Sunday Inspiration – Procellariidae – Rest of Family

Tahiti Petrel (Pseudobulweria rostrata) by Ian

“The LORD on high is mightier than the noise of many waters, yea, than the mighty waves of the sea.” (Psalms 93:4 KJV)

Today’s Sunday Inspiration will bring us through the last 49 members of the Procellariidae Family. These include Petrels in the Pseudobulweria (5), Procellaria (5), and Bulweria (3) genera, plus 4 Diving Petrels in the Pelecanoides genus. The final group of Shearwaters are in the Calonectris (4), Ardenna (7), and Puffinus (21) genera

Tahitian Petrel (Pseudobulweria rostrata) by Ian

Tahitian Petrel (Pseudobulweria rostrata) by Ian

“The Pseudobulweria are generally largish darkish petrels, but may have white undersides. They are long-winged and fly about with rather leisurely wingbeats and soar a lot. Though they are attracted by chum, Pseudobulweria petrels are not particularly prone to following ships. They often approach floating prey from downwind, picking it up without landing on the water or during a brief landing in which the wings are kept raised.”

Grey Petrel (Procellaria cinerea) ©WikiC

What an amazing Creator these Avian Wonders have to provide so much for them. “Procellaria is a member of the family Procellariidae and the order Procellariiformes. As members of Procellariiformes, they share certain characteristics. First they have tubular nostrils called naricorns. This feature gives them their common name, tubenoses. The opening to the nostril is located differently in some birds. These birds have the opening on top of the upper bill. Second, they produce a stomach oil that contains wax esters and triglycerides. This oil fills two functions. When predators threaten the birds or their chick or egg, they spit the substance on them. This substance has an awful smell, and mats the feathers down, degrading their usefulness. Also, they can digest the wax esters for a high energy source of food, during long flights or the period of time that they are incubating their egg or caring for their young. They also have a uniquely structured bill, with seven to nine distinct horny plates. Finally, they have a salt gland that is located above their nasal passages and helps desalinate their body, as they drink seawater. They excrete the salty waste out their nose.” [Quote from Wikipedia, bolding mine]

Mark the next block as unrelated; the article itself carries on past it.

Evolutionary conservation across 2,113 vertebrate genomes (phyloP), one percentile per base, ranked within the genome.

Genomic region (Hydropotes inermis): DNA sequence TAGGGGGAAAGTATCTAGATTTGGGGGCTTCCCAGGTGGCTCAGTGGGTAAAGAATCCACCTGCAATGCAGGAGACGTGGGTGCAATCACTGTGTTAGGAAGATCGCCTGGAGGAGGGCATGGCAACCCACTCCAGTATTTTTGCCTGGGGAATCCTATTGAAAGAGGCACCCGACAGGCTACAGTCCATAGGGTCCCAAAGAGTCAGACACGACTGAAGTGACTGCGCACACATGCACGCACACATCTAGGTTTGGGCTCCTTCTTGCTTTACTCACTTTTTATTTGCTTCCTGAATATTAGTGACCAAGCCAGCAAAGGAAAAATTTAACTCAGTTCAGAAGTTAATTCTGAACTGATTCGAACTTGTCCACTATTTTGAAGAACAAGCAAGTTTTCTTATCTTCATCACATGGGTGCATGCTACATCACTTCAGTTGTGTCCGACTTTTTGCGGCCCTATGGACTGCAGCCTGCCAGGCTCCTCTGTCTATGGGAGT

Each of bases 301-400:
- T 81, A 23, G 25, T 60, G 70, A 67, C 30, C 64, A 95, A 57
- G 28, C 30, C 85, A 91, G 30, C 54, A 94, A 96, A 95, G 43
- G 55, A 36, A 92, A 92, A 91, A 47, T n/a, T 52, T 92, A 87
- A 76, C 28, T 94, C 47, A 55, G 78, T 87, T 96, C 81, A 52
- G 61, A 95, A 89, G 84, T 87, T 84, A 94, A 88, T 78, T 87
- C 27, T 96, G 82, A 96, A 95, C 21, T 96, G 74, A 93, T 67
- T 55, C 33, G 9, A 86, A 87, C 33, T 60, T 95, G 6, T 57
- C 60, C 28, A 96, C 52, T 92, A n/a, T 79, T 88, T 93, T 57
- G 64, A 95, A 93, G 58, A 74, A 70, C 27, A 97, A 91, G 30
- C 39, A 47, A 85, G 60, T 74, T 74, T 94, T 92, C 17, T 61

Cory’s Shearwater (Calonectris borealis) ©WikiC

Calonectris is a genus of seabirds. The genus name comes from Ancient Greek kalos, “good” and nectris, “swimmer”. Calonectris shearwaters are long-distance migrants. The genus comprises three large shearwaters. There are two other shearwater genera. Puffinus, which comprises about twenty small to medium-sized shearwaters, and Procellaria with another four large species. The latter are usually named as petrels, although they are thought to be more closely related to the shearwaters than to the other petrels.

The species in this group are long-winged birds, dark brown or grey-brown above, and mainly white below. They are pelagic outside the breeding season. They are most common in temperate and cold waters. These tubenose birds fly with stiff wings, and use a shearing flight technique to move across wave fronts with the minimum of active flight. Their flight appears more albatross-like than the Puffinus species.

Great Shearwater (Ardenna gravis) ©WikiC